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Hong Kong Reveals New Rules for Transit Passengers as Air Travel Slowly Resumes

Hong Kong Reveals New Rules for Transit Passengers as Air Travel Slowly Resumes

Transit passengers at Hong Kong International Airport will be expected to go straight to their connecting gate when the airport reopens to international transfer passengers on June 1, avoiding the Duty Free shops, eateries and airline lounges usually on offer. That’s just one of a series of additional safety measures being implemented by Hong Kong airport authorities as it slightly eases border restrictions put in place to prevent the spread of the novel Coronavirus.

After passing through mandatory temperature checks, transit passengers will then be expected to make their way straight away to their connecting gate, although designated dining areas specifically set up for transit passengers will be available for travellers with a long layover of up to eight hours in the airport.

Layovers over 8 hours in duration won’t be permitted for the time being – presumably as a precautionary measure to limit the amount of time an asymptomatic passenger could expose other travellers and airport staff to the Coronavirus.

Independent travellers will also have to watch out as transits will only be permitted if the inbound and outbound flight are contained within the same booking.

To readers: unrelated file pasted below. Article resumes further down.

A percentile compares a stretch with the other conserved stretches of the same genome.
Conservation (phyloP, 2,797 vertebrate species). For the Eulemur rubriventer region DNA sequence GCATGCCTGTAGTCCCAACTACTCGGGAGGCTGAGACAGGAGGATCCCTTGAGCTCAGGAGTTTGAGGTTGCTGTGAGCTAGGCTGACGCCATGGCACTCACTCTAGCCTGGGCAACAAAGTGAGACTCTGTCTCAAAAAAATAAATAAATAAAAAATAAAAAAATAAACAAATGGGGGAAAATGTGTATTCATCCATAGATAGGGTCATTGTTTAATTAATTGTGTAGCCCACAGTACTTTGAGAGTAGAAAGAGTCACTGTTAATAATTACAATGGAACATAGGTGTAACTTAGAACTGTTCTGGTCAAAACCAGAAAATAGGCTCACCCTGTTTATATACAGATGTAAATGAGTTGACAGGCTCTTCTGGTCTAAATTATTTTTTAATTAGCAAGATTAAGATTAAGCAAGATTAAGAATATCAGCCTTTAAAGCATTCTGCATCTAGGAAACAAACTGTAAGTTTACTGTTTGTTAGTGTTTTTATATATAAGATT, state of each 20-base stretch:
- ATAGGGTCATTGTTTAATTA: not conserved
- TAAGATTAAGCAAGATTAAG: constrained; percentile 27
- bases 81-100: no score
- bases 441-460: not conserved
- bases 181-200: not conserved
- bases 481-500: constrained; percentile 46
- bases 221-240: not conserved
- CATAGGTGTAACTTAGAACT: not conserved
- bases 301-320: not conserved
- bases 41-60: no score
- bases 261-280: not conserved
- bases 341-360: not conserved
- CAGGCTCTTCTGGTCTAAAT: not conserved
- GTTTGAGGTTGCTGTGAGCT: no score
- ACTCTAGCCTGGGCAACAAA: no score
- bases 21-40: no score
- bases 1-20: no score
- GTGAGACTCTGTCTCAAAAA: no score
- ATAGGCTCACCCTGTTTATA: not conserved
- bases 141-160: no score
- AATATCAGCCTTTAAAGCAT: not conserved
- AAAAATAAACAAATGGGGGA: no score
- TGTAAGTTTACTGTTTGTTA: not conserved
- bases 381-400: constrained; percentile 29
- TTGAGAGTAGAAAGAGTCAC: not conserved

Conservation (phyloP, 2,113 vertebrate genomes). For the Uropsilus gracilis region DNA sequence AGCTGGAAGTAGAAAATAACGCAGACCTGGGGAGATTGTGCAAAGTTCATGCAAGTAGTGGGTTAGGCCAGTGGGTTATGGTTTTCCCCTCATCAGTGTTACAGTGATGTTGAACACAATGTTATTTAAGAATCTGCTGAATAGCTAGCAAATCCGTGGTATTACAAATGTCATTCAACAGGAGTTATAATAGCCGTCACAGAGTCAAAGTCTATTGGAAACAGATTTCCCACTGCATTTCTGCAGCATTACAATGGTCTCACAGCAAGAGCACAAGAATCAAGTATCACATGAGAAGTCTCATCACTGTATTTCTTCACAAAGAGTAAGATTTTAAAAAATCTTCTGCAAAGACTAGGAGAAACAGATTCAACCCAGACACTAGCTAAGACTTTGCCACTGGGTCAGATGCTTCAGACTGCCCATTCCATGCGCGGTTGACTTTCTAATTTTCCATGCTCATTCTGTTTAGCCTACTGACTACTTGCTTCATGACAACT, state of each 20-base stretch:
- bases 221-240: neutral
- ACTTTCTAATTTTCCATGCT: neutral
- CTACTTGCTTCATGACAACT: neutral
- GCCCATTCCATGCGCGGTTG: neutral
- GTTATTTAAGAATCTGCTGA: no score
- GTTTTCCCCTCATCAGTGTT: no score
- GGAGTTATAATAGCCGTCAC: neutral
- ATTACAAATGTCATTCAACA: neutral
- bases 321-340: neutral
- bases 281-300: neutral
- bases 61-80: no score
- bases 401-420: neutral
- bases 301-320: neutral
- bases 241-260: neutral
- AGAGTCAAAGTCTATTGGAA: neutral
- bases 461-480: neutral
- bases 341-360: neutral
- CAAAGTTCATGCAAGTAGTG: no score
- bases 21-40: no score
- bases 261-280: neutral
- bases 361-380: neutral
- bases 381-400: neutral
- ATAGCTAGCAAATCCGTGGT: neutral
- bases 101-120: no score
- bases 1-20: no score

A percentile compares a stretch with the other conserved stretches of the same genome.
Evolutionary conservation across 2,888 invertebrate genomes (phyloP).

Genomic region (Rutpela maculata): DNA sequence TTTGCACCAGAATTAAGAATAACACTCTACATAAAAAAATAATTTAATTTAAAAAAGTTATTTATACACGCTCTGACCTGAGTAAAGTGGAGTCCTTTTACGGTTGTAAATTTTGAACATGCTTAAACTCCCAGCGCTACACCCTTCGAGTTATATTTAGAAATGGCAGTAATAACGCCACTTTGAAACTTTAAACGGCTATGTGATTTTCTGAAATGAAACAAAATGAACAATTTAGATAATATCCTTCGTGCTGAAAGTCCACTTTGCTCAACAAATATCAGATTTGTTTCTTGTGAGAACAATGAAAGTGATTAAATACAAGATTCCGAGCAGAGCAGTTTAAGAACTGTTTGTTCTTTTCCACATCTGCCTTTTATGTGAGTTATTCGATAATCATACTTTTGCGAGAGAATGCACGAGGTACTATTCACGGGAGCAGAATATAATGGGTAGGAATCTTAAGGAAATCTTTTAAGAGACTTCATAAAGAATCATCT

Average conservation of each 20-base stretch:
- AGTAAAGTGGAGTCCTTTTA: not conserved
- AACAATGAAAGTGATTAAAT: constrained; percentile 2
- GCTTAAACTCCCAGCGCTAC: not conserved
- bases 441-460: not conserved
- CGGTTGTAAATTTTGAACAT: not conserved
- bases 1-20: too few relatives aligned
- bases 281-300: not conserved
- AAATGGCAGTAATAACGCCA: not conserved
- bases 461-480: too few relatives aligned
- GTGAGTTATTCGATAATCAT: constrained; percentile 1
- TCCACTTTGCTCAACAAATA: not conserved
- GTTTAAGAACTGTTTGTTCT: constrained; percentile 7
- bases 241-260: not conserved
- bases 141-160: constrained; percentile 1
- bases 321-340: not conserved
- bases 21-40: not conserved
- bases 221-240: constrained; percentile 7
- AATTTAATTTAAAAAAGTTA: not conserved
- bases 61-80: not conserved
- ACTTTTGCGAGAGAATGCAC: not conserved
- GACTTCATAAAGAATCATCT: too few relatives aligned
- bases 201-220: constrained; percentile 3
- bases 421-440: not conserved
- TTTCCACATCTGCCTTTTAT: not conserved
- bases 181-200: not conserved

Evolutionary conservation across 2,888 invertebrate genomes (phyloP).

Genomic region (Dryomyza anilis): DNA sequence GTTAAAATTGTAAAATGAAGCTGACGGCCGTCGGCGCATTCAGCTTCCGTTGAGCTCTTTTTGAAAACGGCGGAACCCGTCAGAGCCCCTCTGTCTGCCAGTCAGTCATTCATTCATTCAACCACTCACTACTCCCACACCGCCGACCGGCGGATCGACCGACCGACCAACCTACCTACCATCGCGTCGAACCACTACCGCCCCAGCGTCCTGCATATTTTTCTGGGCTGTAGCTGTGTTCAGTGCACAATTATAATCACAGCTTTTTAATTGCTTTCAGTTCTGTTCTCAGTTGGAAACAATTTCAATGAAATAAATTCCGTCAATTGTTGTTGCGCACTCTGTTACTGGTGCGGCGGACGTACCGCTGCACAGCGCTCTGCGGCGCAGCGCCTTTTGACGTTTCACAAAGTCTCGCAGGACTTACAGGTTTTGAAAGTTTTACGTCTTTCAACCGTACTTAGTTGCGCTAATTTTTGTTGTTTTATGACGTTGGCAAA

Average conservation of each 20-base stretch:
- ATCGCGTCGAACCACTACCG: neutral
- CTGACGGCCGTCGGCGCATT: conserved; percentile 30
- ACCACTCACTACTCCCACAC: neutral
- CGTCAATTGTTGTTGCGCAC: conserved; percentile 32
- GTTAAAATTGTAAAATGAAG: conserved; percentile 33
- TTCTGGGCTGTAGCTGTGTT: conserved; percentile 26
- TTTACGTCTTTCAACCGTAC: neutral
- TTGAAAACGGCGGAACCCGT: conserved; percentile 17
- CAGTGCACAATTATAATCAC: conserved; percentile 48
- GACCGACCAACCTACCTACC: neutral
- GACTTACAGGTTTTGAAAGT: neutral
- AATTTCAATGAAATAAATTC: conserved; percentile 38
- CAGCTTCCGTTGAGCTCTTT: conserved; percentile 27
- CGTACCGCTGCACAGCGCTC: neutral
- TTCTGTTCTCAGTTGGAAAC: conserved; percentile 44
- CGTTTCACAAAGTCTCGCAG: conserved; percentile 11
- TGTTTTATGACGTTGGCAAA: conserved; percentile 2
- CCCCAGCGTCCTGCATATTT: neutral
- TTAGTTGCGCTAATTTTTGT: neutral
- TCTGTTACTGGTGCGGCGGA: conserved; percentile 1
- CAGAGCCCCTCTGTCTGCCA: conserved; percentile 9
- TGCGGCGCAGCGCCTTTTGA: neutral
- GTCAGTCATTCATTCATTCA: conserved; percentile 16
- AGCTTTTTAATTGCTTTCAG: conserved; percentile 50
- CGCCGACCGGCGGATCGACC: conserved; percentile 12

But possibly the biggest, if not the least surprising restriction is that transit passengers will not be able to connect through onto flights going to mainland China. The Chinese authorities have placed heavy restrictions on international flights to limit the number of people entering the country but those restrictions don’t apply to Hong Kong.

By banning transit passengers, officials are closing a loophole that could have seen Hong Kong act as an uncontrolled gateway to enter mainland China.

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“We have been working closely with the Government, airlines and our business partners to put in place a set of comprehensive measures to ensure a smooth resumption of transit services and a safe end-to-end journey for passengers,” explained Vivian Cheung, executive director of airport operations at Hong Kong International Airport (HKIA)

“On the basis of protecting health and safety of passengers and airport staff as our top priority, it is of paramount importance for HKIA as a major international aviation hub to resume transit services,” she continued.

Hong Kong banned transit passengers in early April as a preventative measure against COVID-19, leading to a 99.5 per cent drop in passenger numbers for the month. It remains to be seen what level of demand there will be once HKIA reopens to transit passengers.

In addition to measures being taken in the terminal, the airport authority has also told airlines that wish to operate to Hong Kong that they must comply with some basic safety protocols. These include requiring passengers and crew to wear face masks, checking passenger temperatures before boarding and making hand sanitisier available for everyone onboard.

Entering Hong Kong remains off-limits to anyone apart from Hong Kong residents, or passengers from Mainland China, Taiwan or Macao who are all required to undergo a full COVID-19 test on arrival and undergo a mandatory 14-day quarantine.

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